There is so much we want and need from Jesus. By the same token there is much we want to give. We want to give the gift of our time to Christ in devotion, in service, in listening, in caring. We want to be happy and serene giving these positive attitudes back to Jesus as a gift, rather than bombarding him with our complaints and frustrations. We want to live in a spirit of hope rather than pessimism. We want the humor we receive to be a gift in return, to share laughter, to be the one who raises the spirits of others. We want to share the wisdom and guidance we receive and to share God’s love. We want to be open to God’s Spirit and more tolerant of others. We want to give kindness and service and say YES when Jesus asks some task or sacrifice of us. We want to give our thanks and our praise and our worship to honor Christ. We want to be a blessing, because we are so blessed!
If you look again at the Psalter we shared today, it expresses what people may ask of God in a corporate sense. There are prayers for the king and for the prince, which we could easily translate to praying for the government in any era or nation. Don’t we also ask God to give those in office wisdom and good judgement to rule fairly, so that people can enjoy peace? Goodness from those in power means good things for the people and especially protection and help for those who need it. Both this Psalm and Isaiah 60 from our Opening Sentences refer to gifts being brought to the king. Christians see these as foreshadowing what the wise men bring to baby Jesus. That’s why they are part of the lectionary for Epiphany. I think the most important thing they bring in these Old Testament passages and what the magi bring in Matthew are not the expensive gifts of gold and incense, but the gift of worship, of respect, of recognizing a higher authority over all humankind. One preacher noted that the magi traveled 1000 miles, taking up to two years by camel caravan to bring those gifts, while Herod and his advisors wouldn’t go 6 miles to see for themselves. One of the most important things we bring to God, through and beyond all other gifts is that respect, that honor and worship that God deserves above all others.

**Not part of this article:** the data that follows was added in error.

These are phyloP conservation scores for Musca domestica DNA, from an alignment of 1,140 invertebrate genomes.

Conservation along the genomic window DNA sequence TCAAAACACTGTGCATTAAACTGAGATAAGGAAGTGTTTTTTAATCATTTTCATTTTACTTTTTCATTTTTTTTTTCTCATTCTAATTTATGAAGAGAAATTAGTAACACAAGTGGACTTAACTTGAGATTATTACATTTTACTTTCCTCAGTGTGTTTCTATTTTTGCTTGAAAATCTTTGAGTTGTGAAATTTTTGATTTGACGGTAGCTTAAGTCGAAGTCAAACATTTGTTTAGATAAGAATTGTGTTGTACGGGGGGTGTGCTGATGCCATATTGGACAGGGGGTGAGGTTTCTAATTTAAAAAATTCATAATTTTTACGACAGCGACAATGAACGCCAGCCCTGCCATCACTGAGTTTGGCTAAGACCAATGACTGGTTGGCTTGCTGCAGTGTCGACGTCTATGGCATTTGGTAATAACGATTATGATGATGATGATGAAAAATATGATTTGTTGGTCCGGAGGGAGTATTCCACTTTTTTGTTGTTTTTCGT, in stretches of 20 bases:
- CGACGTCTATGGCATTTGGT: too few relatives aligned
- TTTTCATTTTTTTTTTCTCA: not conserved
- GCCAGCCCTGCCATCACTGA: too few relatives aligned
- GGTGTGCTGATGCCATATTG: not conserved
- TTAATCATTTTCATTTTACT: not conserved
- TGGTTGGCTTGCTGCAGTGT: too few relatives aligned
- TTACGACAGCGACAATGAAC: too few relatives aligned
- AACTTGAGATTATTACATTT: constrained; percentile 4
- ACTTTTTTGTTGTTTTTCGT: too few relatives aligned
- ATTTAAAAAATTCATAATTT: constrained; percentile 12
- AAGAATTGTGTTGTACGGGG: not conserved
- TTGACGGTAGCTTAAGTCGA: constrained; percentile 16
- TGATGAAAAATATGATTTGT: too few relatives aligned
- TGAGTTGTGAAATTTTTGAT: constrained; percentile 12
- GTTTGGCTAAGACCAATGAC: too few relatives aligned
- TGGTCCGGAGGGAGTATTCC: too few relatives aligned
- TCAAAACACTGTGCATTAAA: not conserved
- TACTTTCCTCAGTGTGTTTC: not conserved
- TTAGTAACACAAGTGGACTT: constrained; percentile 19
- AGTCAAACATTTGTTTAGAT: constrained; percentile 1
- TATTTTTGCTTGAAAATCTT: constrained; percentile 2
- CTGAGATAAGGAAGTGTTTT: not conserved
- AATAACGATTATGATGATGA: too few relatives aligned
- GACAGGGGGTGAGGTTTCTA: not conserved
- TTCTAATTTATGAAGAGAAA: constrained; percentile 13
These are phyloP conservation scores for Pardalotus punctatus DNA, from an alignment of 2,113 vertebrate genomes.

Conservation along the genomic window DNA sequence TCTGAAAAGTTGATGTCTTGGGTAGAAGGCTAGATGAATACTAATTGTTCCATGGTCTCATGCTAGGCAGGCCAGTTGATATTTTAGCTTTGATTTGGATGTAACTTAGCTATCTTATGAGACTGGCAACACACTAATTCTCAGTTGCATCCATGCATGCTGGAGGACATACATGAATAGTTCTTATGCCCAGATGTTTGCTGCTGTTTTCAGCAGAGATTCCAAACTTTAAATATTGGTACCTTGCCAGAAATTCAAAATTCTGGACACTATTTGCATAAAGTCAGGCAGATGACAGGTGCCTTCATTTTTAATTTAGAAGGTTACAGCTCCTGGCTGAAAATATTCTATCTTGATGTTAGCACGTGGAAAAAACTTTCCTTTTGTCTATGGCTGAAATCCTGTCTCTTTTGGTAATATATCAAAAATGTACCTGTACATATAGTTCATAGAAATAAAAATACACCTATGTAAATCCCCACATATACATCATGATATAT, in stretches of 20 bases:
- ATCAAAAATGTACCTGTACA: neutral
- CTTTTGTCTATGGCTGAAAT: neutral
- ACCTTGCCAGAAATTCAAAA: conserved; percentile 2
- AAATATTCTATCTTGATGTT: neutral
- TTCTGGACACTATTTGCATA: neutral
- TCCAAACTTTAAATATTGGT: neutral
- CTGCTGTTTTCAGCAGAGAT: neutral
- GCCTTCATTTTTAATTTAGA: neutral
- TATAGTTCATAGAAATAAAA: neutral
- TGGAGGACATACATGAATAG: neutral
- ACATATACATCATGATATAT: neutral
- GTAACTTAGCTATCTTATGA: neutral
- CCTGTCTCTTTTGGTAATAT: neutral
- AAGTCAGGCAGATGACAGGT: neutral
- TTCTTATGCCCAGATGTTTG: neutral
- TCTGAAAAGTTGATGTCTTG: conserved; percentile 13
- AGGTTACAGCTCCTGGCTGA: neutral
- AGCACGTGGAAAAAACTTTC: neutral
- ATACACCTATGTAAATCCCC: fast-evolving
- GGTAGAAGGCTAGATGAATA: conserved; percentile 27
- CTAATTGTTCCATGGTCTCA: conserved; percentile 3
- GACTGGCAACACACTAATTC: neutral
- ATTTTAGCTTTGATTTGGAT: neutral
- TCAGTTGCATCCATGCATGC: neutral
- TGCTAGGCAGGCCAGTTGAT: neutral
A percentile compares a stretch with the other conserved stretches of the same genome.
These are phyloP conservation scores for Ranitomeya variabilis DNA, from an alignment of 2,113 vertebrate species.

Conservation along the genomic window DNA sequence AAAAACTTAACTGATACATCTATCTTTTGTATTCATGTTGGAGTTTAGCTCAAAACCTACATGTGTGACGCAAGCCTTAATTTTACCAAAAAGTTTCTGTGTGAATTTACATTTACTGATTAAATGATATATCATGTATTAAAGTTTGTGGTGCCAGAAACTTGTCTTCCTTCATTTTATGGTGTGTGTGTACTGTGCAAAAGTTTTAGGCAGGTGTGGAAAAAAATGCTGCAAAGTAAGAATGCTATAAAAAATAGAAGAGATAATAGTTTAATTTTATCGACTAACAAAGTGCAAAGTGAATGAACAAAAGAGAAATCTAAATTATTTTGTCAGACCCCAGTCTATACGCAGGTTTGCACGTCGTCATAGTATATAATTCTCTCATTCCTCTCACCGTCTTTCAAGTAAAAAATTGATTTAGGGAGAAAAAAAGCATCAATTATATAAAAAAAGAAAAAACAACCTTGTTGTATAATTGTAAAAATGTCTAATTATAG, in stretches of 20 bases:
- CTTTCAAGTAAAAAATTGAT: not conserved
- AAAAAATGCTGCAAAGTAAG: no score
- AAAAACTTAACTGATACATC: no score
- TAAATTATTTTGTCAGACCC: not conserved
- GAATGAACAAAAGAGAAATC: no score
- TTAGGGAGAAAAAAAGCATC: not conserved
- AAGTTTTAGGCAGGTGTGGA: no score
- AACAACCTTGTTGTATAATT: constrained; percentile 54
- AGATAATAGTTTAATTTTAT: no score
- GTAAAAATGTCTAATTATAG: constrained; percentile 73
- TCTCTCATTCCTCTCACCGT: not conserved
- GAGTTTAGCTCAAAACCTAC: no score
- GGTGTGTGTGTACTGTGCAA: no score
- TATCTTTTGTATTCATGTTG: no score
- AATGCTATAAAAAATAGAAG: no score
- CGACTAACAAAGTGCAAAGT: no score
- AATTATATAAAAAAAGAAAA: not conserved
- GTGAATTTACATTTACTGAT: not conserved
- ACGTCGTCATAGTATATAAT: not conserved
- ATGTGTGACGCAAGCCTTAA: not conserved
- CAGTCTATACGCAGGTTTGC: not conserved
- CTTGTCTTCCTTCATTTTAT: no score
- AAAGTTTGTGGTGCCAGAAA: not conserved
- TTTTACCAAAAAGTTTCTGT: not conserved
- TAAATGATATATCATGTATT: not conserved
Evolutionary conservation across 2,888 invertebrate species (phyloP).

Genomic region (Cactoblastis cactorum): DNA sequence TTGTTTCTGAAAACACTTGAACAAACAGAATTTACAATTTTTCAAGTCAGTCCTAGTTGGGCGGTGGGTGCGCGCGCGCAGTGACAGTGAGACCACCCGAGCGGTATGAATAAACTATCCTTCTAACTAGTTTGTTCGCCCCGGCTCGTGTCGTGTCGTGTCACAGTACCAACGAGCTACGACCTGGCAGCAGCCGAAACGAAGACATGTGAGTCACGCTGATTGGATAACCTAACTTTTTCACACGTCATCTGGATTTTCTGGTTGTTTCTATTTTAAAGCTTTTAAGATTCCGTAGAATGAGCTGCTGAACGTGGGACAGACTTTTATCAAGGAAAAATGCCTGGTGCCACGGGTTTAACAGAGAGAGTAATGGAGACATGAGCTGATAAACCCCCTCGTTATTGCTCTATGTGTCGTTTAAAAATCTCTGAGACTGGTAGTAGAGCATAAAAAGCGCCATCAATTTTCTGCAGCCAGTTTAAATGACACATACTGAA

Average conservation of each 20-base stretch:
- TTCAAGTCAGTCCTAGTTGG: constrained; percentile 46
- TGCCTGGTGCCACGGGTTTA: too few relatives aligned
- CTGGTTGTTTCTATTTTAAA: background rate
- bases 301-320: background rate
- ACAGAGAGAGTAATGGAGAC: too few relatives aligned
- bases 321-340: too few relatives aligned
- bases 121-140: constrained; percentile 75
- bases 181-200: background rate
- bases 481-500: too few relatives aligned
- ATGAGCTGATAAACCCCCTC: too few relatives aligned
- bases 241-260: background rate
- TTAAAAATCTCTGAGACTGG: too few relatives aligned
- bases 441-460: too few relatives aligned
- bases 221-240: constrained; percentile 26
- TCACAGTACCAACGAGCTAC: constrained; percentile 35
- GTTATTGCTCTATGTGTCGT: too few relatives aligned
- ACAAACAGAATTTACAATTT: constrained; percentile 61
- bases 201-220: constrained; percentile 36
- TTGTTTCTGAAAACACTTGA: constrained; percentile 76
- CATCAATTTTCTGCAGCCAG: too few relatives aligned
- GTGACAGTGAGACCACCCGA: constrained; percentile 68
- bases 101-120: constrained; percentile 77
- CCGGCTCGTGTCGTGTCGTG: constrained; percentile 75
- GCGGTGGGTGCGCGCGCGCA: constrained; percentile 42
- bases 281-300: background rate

I invite you to consider for yourselves as you move into this new year, what God has given to you already and what specifically you need to ask from God for this year, for this season of your life. It may be related to your health or your relationships, your areas of service or your attitudes. Jesus told his disciples, “Ask and you shall receive.” (Matthew 7:7) I’ve heard Christian leaders remind us that God has much more to give than we think to ask. Take time to reflect and pray about this. I’d also encourage you to write it down somewhere and look back at the end of the year to see where and how the gifts have come. But also ask yourself what gift you can bring to Christ. Is there a change of heart or behavior needed? Is there someone you can reach out to help? Is there time you can spend in worship and prayer? Is there someone with whom you can share your faith, invite to church, offer to pray? What gift of yourself and your life can you bring to Jesus? You might jot this down too, and next January look back and reflect on where the journey has taken you and what you have learned along the way. Don’t belittle your gift or say it’s unworthy. The wise men brought what they were able. The women gave of themselves in other ways. We each have different gifts to share, but those gifts in God’s eyes are of equal value and worth if they come from honest intentions and a willing spirit.
Make 2019 a year of giving from the heart and acknowledging with thanksgiving what you receive. Make it a year of worship and service, thanksgiving and sharing, inspiration and devotion. May this be a year you know you are blessed and you in turn become a blessing as you exchange gifts with our Lord.